As Turkey continues its bid for EU membership, Gaina Morgan visits Turkey’s Aegean Coast to find out what its growing agricultural industry has to offer.
A country on the cusp, Turkey is ambitious as it adjusts to a rapidly changing world.
And agriculture, its third biggest industry, employing more than a quarter of the working population, is tooling up to meet the challenges.
New motorways and developments are springing up in and around the third city of Izmir on the Aegean Coast, with food companies, co-operatives and a state-of-the-art farm machinery plant.
Turkey claims to have been the birthplace of farming 10,000 years ago and aims to increase agricultural exports by 250 per cent, from the current $15 million (£11m) to $40bn (£30bn) by 2024, with a 140 per cent increase of gross national product to $150m (£113m).
The country is well placed, linking Europe with Asia and enjoying the benefits of a mild climate and fertile soils, especially in the west, with farmers said to be ‘not rich but not poor’.
Turkey is self-sufficient, with 15m cattle, 34m sheep and 11m goats, and exports cereals, nuts, fresh and dried fruits, vegetables, olive oil, meat and dairy products.
EU membership is controversial and clearly there are more than political hurdles to overcome.
Milk production has increased to an annual 18.5m tonnes, but the Government is having to financially support measures to achieve EU quality standards.
Pioneering artificial insemination importer and veterinary company director Dr Nuran Yavuz of Ata Fen appreciates the benefits of joining the EU, but her experience licensing imports of semen, pharmaceuticals and vaccines makes her wary.
Turkish bureaucracy is, she feels, the most complicated, most difficult process in the world.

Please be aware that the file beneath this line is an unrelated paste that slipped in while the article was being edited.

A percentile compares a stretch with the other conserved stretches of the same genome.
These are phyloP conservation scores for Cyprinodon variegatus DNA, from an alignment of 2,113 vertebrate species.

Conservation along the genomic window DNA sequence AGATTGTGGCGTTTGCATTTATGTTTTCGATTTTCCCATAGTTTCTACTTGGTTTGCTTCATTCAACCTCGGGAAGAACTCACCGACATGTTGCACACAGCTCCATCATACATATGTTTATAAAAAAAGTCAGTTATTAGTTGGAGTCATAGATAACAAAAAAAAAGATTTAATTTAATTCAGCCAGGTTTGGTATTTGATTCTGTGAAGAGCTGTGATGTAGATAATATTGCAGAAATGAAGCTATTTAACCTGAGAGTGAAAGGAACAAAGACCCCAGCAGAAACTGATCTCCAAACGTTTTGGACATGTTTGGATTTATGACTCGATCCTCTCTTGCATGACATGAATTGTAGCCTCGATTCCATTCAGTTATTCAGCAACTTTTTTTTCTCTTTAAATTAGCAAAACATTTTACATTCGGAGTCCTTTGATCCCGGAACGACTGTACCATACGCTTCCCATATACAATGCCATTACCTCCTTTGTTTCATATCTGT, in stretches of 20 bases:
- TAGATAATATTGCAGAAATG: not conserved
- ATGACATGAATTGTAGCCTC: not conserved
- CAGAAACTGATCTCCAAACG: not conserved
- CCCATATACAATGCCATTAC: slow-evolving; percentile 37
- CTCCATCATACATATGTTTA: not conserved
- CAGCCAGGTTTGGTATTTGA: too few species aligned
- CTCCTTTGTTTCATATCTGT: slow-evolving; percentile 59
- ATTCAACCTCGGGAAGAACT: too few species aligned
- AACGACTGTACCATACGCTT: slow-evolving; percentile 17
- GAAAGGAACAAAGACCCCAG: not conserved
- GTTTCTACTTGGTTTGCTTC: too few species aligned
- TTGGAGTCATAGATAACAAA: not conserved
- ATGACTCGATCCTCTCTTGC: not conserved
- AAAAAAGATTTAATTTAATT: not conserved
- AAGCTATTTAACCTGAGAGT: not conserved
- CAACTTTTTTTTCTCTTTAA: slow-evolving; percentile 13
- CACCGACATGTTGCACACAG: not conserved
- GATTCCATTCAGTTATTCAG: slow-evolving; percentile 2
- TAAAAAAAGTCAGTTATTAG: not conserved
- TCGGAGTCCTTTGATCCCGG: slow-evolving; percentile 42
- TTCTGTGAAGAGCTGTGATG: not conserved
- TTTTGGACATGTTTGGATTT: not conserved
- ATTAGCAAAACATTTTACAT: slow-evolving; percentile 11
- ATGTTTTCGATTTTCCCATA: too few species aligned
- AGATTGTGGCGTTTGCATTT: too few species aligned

The Aegean Exporters Association represents more than 7,500 export companies from 12 different industries, exporting to 200 different countries.
It has been in operation for 65 years and employs 90 people, serving a variety of sectors including forestry, livestock, cereals, dried fruits and olives.
One of Izmir’s 30 counties, Seferihisar, is Turkey’s first slow food area and the local authority actively encourages farmers to stay on land, rather than selling for development.
This includes adding value to farm production, agri-tourism and supporting producers’ markets.
The county co-operative comprises 7,000 producers and 250,000 goats.
The biggest trade partner for agricultural produce is the EU and membership would clearly hugely benefit some sectors, especially fresh and dried fruit and vegetables.
Meanwhile, the quality and range of Turkey’s produce means its produce is in demand worldwide. There are difficulties with Russia, but markets in the Middle East, China, the United States and across the world will only benefit from increasing standards and sophistication.
She said: “Our officials use EU regulations to put us in line. I am not against this, it is very good we are updating our current regulations, but they put a condition which says ‘in addition to this, we have the authority to ask for any other documents we may like’.”
The company is working to improve breeding stock by using imported semen and managing disease, including brucellosis, TB and foot-and-mouth.